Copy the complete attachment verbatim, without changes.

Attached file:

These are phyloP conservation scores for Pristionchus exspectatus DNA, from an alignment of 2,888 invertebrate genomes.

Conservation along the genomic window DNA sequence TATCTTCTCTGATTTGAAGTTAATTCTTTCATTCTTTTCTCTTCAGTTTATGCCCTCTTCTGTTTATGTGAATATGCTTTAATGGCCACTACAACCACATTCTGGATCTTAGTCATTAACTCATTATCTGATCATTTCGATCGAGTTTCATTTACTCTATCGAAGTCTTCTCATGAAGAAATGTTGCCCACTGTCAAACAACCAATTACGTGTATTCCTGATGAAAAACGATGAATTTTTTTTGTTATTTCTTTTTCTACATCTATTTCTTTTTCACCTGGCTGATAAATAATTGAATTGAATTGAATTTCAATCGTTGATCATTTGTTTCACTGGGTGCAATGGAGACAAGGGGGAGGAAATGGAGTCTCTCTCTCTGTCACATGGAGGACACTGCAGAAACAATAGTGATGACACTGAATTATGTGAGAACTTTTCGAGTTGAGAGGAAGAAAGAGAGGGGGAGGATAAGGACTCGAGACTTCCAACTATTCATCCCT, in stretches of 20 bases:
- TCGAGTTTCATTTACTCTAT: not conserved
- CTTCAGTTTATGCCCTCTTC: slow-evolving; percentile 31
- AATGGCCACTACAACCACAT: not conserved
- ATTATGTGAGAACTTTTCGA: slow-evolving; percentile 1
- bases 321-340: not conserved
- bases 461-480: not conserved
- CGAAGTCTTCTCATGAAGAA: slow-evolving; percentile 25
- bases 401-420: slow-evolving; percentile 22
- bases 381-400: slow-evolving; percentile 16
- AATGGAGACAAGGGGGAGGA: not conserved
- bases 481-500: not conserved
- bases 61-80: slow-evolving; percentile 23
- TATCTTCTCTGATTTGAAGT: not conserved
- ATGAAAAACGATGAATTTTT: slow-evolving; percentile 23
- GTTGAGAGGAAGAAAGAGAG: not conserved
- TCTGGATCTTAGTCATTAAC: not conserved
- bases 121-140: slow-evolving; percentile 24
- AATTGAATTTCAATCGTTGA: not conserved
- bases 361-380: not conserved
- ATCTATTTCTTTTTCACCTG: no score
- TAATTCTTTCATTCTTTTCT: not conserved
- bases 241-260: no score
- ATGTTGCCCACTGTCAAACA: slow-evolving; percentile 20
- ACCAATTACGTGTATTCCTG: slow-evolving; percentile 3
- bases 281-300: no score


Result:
These are phyloP conservation scores for Pristionchus exspectatus DNA, from an alignment of 2,888 invertebrate genomes.

Conservation along the genomic window DNA sequence TATCTTCTCTGATTTGAAGTTAATTCTTTCATTCTTTTCTCTTCAGTTTATGCCCTCTTCTGTTTATGTGAATATGCTTTAATGGCCACTACAACCACATTCTGGATCTTAGTCATTAACTCATTATCTGATCATTTCGATCGAGTTTCATTTACTCTATCGAAGTCTTCTCATGAAGAAATGTTGCCCACTGTCAAACAACCAATTACGTGTATTCCTGATGAAAAACGATGAATTTTTTTTGTTATTTCTTTTTCTACATCTATTTCTTTTTCACCTGGCTGATAAATAATTGAATTGAATTGAATTTCAATCGTTGATCATTTGTTTCACTGGGTGCAATGGAGACAAGGGGGAGGAAATGGAGTCTCTCTCTCTGTCACATGGAGGACACTGCAGAAACAATAGTGATGACACTGAATTATGTGAGAACTTTTCGAGTTGAGAGGAAGAAAGAGAGGGGGAGGATAAGGACTCGAGACTTCCAACTATTCATCCCT, in stretches of 20 bases:
- TCGAGTTTCATTTACTCTAT: not conserved
- CTTCAGTTTATGCCCTCTTC: slow-evolving; percentile 31
- AATGGCCACTACAACCACAT: not conserved
- ATTATGTGAGAACTTTTCGA: slow-evolving; percentile 1
- bases 321-340: not conserved
- bases 461-480: not conserved
- CGAAGTCTTCTCATGAAGAA: slow-evolving; percentile 25
- bases 401-420: slow-evolving; percentile 22
- bases 381-400: slow-evolving; percentile 16
- AATGGAGACAAGGGGGAGGA: not conserved
- bases 481-500: not conserved
- bases 61-80: slow-evolving; percentile 23
- TATCTTCTCTGATTTGAAGT: not conserved
- ATGAAAAACGATGAATTTTT: slow-evolving; percentile 23
- GTTGAGAGGAAGAAAGAGAG: not conserved
- TCTGGATCTTAGTCATTAAC: not conserved
- bases 121-140: slow-evolving; percentile 24
- AATTGAATTTCAATCGTTGA: not conserved
- bases 361-380: not conserved
- ATCTATTTCTTTTTCACCTG: no score
- TAATTCTTTCATTCTTTTCT: not conserved
- bases 241-260: no score
- ATGTTGCCCACTGTCAAACA: slow-evolving; percentile 20
- ACCAATTACGTGTATTCCTG: slow-evolving; percentile 3
- bases 281-300: no score